I hope you are enjoying the “Advanced Analytics Introduction” blog post series; here is a link to the previous segment (Step One) to provide some helpful background. In the previous installment, I provided an overview of the advanced analytics, data science and text analytics concepts. In this blog post, I review detailed definitions of text analytics and mining concepts to provide more context on this rapidly evolving market.
In his book “Practical Text Mining and Statistical Analysis for Non-structured Text Data Applications”, John Elder, Ph.D., characterized the text analytics concept best when he stated the following:
- “Text Mining and Text Analytics are broad umbrella terms describing a range of technologies for analyzing and processing semi-structured and unstructured text data”
- “The unifying theme behind each of these technologies is the need to turn text into numbers so powerful algorithms can be applied to large document databases”
The diagrams below also come from the same publication by Dr. Elder. In this first diagram, the text mining field is separated into seven “practice areas.” These practice areas are further superimposed over a Venn diagram depicting the interrelationship between various academic disciplines.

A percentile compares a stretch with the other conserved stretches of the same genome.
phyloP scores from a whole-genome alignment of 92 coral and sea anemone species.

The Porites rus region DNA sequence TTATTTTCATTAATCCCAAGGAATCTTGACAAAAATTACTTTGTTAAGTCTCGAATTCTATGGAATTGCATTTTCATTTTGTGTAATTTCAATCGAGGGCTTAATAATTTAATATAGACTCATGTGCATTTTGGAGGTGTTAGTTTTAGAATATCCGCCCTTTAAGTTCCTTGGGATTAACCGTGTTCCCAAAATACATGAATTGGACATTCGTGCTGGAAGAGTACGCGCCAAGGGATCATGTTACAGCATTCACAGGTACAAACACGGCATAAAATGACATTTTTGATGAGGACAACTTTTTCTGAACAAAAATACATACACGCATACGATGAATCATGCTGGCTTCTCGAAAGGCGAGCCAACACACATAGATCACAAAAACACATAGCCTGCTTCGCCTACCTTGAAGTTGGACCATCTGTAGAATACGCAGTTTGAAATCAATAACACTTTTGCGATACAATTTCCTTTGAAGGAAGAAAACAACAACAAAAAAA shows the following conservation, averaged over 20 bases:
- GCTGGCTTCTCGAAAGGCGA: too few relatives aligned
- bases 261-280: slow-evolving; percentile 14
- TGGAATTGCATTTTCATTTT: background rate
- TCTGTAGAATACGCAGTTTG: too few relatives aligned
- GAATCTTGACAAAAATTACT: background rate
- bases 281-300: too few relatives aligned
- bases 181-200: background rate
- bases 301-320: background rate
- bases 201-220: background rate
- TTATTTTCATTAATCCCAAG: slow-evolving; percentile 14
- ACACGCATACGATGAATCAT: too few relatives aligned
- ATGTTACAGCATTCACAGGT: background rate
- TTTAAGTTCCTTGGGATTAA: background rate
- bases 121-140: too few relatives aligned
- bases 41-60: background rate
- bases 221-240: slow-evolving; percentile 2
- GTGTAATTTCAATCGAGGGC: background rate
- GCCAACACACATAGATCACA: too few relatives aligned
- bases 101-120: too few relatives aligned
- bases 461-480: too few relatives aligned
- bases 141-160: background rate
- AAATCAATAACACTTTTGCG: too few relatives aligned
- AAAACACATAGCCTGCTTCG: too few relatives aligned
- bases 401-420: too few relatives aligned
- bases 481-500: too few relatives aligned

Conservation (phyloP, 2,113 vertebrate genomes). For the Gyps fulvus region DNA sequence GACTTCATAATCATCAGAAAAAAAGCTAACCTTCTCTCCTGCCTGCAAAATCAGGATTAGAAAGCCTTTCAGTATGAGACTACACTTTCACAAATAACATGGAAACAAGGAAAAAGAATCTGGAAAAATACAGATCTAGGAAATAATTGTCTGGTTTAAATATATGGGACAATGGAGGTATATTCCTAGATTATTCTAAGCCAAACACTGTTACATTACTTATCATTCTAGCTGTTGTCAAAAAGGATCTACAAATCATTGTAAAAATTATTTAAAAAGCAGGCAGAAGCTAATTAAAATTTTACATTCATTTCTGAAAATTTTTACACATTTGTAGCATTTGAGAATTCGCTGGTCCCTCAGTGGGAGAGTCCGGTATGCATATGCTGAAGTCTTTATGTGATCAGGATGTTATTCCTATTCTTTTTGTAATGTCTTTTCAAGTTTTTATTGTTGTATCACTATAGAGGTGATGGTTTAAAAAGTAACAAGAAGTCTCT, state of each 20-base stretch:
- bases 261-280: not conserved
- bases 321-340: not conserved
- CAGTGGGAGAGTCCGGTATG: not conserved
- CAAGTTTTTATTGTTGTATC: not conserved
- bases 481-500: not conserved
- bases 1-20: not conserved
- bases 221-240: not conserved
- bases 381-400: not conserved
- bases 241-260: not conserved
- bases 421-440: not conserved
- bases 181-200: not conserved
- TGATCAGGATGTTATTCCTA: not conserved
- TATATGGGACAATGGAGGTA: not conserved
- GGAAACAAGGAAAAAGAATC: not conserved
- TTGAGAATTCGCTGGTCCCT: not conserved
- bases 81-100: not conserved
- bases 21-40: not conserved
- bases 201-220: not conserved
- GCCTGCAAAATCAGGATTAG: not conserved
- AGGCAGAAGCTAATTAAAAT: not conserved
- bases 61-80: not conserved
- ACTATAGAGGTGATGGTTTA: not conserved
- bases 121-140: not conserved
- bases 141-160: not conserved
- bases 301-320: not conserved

The diagram below takes a closer look at the seven practice areas of text mining and superimposes specific text mining tasks. I will discuss text mining tasks that we see within the “Natural Language Processing” oval.
According to his book, “Text Data Management and Analysis: A Practical Introduction to Information Retrieval and Text Mining”, Professor Cheng Xiang Zhai of the University of Illinois at Urbana-Champaign indicates that there are two main goals of text analytics:
- Turn text into high-quality information through converting text data into more concise information; enriching this content; and minimizing human effort in digesting information. Text mining activities we would perform at this level include:
- Identifying language
- Sentence boundary detection
- Part of speech tagging
- Phrase “chunking”
- Word stemming and lemmatizing
- Turn text analysis into actionable content by using trends and correlations discovered to make better decisions through word, topic and opinion association, mining and analysis
Xiang Zhai also points out that text mining is related to the field of “information retrieval” or “IR.” He mentions that IR is very useful for text mining because text retrieval can act as a “preprocessor” for text mining and can help turn “big text data” into a smaller, more relevant data population.
He also stipulates that text retrieval is needed for knowledge “provenance” (validity plus origin) because once we find patterns in text data, we generally must verify the content by looking at the original text data. Also, IR storage can be accomplished using a blend of traditional database, cloud storage, and document management techniques.
Additional blog posts on text and advanced analytics concepts to follow; please contact email@example.com if you have any questions or need further help!